Mission creep: the gradual broadening of the original objectives of a mission or organization (Merriam -Webster)
June 16, 2014 – Administration announces sending 275 military personnel to protect the U.S. Embassy in Baghdad.
June 19, 2014 – Administration announces 300 military advisers to collaborate with and train Iraqi forces.
June 19, 2014- Secretary Kerry refers to ISIS as “more extreme than even al-Qaida and they are a threat to the United States and Western interests.”
June 26, 2014- Armed drones begin flight patterns over Baghdad to protect US military advisers in the area.
June 30, 2014 – Administration announces deployment of 200 more troops to Iraq.
July 9, 2014- Secretary Hagel says, “[ISIS] is a threat to the United States. It is a threat, clear threat to our partners in that area, and it is imminent.”
Aug. 7, 2014 – President Obama authorizes airstrikes in Iraq “to protect American personnel in Iraq by stopping the current advance on Erbil by (ISIS) in Iraq as they fight to break the siege of Mount Sinjar.”
Aug. 11, 2014 – President Obama announces, “We will continue to pursue a long-term strategy to turn the tide against ISIL.”
Aug. 11, 2014 – U.S. begins to provide weapons directly to Kurdish forces.
Aug. 12, 2014 – Administration announces 130 additional U.S. military personnel to assess the scope of the humanitarian mission.
Aug. 14, 2014 – Administration announces airstrikes to recapture the Mosul Dam.
Aug. 20, 2014 – Secretary Kerry states, “[ISIS] and the wickedness it represents must be destroyed.
Aug. 20, 2014 – President Obama talks about “rooting out a cancer like ISIL.”
Aug. 21, 2014 – Secretary Hagel describes ISIS as an “imminent threat to every interest we have” and “beyond anything that we’ve seen.”
Aug. 26, 2014 – President Obama approves surveillance flights over Syria.
Aug. 28, 2014 – President Obama authorizes airstrikes “in support of an operation to deliver humanitarian assistance to civilians in the town of Amirli, Iraq.”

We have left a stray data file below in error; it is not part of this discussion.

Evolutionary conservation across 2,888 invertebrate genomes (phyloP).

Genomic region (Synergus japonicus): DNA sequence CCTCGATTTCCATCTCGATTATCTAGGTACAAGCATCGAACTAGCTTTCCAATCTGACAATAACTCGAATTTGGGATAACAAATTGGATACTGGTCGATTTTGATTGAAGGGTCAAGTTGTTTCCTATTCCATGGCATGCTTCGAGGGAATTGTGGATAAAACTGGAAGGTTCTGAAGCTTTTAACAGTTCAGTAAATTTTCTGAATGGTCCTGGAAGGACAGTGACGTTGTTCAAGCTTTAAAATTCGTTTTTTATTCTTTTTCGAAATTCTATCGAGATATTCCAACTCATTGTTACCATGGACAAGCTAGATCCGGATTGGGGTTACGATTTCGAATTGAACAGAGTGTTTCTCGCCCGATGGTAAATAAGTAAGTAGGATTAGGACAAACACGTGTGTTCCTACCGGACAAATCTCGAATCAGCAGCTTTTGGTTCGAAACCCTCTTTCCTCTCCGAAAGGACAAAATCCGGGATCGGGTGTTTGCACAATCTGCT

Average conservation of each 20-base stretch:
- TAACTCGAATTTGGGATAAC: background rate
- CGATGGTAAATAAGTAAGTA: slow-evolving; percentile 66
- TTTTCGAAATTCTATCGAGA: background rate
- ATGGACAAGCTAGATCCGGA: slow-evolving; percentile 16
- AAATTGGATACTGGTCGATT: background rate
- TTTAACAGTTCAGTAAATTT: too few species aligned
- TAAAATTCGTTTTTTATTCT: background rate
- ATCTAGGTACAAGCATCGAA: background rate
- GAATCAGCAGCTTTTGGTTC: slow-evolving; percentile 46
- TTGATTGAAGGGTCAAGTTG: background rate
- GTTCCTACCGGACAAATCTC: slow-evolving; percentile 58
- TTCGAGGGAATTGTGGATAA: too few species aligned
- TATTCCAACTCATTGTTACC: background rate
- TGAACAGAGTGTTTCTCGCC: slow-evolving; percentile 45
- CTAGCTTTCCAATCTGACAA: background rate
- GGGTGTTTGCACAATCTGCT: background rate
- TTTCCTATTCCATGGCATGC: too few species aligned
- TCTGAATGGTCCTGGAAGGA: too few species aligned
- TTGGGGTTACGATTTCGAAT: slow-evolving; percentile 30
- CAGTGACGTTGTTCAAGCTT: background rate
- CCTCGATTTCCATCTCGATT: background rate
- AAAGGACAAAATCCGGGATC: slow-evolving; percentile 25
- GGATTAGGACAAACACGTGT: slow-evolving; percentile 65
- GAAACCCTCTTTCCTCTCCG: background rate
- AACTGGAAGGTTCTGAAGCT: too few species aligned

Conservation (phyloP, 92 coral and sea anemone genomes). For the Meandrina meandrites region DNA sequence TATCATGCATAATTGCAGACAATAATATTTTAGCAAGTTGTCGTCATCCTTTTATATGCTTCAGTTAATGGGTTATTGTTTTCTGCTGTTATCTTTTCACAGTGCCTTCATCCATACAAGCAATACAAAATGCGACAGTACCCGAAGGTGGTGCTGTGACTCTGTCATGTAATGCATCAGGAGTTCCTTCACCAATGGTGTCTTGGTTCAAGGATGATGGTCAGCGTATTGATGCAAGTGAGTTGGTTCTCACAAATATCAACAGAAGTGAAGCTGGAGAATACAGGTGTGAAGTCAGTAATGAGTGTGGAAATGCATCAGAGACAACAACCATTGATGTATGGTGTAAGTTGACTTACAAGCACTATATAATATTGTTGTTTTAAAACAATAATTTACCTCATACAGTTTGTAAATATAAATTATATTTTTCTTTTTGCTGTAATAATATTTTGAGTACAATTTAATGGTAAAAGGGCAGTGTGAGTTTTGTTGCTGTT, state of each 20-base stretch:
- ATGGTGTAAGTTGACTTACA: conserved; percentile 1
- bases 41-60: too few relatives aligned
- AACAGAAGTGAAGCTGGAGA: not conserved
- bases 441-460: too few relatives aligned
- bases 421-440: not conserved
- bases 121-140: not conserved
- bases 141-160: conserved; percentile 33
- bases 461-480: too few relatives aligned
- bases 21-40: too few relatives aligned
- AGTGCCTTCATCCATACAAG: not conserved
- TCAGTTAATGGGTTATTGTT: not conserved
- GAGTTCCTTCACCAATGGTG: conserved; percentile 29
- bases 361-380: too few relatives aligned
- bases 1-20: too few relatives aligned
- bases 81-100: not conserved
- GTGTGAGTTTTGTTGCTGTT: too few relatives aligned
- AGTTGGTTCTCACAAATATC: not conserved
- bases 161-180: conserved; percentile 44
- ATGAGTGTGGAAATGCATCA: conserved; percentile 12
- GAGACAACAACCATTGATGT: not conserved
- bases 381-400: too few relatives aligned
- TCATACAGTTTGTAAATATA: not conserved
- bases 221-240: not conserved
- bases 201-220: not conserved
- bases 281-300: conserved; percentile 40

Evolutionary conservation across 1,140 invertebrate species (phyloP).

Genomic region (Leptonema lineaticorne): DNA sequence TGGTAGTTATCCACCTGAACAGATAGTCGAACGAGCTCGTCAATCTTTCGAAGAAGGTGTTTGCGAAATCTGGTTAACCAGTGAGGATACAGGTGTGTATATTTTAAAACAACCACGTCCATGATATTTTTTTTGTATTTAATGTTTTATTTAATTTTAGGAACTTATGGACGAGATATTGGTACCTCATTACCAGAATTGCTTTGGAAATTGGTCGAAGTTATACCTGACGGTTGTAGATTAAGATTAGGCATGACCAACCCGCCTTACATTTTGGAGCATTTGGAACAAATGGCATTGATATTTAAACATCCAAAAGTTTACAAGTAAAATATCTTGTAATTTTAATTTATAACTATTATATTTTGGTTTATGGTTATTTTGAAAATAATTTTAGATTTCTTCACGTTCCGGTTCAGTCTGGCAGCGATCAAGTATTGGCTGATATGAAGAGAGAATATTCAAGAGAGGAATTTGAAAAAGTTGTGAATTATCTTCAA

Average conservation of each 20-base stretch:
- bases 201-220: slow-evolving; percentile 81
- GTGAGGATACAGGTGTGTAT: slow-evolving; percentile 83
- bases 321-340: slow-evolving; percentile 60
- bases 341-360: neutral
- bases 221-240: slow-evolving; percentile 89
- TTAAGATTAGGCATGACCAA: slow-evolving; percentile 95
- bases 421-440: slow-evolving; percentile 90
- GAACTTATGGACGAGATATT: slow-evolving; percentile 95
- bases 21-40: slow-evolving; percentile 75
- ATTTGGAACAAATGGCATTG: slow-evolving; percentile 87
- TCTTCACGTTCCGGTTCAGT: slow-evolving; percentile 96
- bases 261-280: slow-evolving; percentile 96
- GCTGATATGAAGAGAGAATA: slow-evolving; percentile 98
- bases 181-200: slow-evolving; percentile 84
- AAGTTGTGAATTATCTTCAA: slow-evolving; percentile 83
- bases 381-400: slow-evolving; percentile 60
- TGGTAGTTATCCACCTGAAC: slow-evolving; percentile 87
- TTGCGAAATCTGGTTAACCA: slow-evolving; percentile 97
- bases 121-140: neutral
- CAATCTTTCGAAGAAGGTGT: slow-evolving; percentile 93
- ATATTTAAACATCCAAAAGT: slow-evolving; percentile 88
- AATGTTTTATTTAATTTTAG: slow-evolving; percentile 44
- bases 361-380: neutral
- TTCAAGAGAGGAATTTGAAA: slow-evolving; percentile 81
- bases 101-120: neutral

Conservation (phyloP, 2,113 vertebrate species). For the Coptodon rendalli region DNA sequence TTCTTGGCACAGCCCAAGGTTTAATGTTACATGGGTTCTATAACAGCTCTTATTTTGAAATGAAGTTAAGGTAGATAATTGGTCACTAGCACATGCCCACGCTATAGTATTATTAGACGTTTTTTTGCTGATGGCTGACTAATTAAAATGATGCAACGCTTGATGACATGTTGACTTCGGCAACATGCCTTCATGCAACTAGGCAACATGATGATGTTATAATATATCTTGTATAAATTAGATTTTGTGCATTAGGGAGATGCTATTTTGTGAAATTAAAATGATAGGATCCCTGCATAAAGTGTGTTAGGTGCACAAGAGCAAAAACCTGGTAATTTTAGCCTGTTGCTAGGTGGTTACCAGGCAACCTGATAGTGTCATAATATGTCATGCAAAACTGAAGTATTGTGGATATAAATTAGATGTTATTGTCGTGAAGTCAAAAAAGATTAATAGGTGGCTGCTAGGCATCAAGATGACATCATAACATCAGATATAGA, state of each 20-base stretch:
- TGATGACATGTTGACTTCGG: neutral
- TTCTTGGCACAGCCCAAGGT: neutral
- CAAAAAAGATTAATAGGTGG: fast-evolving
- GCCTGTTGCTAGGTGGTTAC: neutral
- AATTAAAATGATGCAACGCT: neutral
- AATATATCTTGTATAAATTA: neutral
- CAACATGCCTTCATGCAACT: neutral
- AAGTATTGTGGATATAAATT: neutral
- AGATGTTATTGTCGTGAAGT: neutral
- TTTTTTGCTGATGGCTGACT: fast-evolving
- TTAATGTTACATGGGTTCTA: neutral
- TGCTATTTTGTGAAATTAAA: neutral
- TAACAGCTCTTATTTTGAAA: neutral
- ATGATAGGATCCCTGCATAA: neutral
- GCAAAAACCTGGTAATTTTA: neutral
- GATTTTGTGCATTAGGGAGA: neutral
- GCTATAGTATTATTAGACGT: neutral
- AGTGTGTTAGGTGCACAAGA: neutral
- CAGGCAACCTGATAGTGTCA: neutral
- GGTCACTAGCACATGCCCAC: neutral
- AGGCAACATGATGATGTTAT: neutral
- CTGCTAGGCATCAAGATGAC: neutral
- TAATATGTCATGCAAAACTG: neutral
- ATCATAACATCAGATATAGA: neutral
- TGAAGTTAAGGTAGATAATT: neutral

Aug. 31, 2014 – U.S. and Iran form de facto alliance to break the siege of Amerli, Iraq.
Sept. 1, 2014 – Between August 8 and 31, the U.S. has launched 115 airstrikes.
Sept. 2, 2014 – Administration announces deployment of 350 additional military personnel to Iraq.
Sept. 2, 2014 – 1,100 U.S. troops are now deployed in Iraq.
Sept. 3, 2014 – President Obama announces the objective is to “degrade and destroy” ISIL. It will “take some time, but it is going to get done” … until the group is “no longer a threat to Iraq, the region and United States.”
Sept. 6 2014 – U.S. launches air strikes defend the Haditha Dam in Anbar province.
Sept. 8, 2014 – Unnamed Pentagon planners suggest that U.S. military campaign against ISIL could last 36 months.
Sept. 10, 2014 – President gives nation-wide address authorizing air strikes in Syria, 475 additional personnel, expanded training.
Sept. 12, 2014 – U.S. aircraft have flown 2,749 sorties to combat ISIL, including airstrikes, surveillance and refueling aircraft.
Sept. 14, 2014 – Former CIA Director Gen. Michael Hayden predicts there could be nearly 5,000 U.S. personnel on the ground by the end of the year.
Sept. 16, 2014 – Joint Chiefs Chairman Martin Dempsey tells Senate that American ground troops may be needed if the current strategy fails.
Sept. 22, 2014 – U.S. begins bombing, Tomahawk missiles and drone strikes on ISIL in Syria in conjunction with Bahrain, Qatar, Saudi Arabia, Jordan and the United Arab Emirates.
Nov. 7, 2014 – White House authorizes 1,500 “additional U.S. military personnel in a non-combat role to train, advise, and assist Iraqi Security Forces, including Kurdish forces” against ISIS and asks for another $5.6 billion for the war.
Nov. 27, 2014 – U.S. shifts A-10 ground attack planes and Reaper drones from Afghanistan to fight the Islamic State.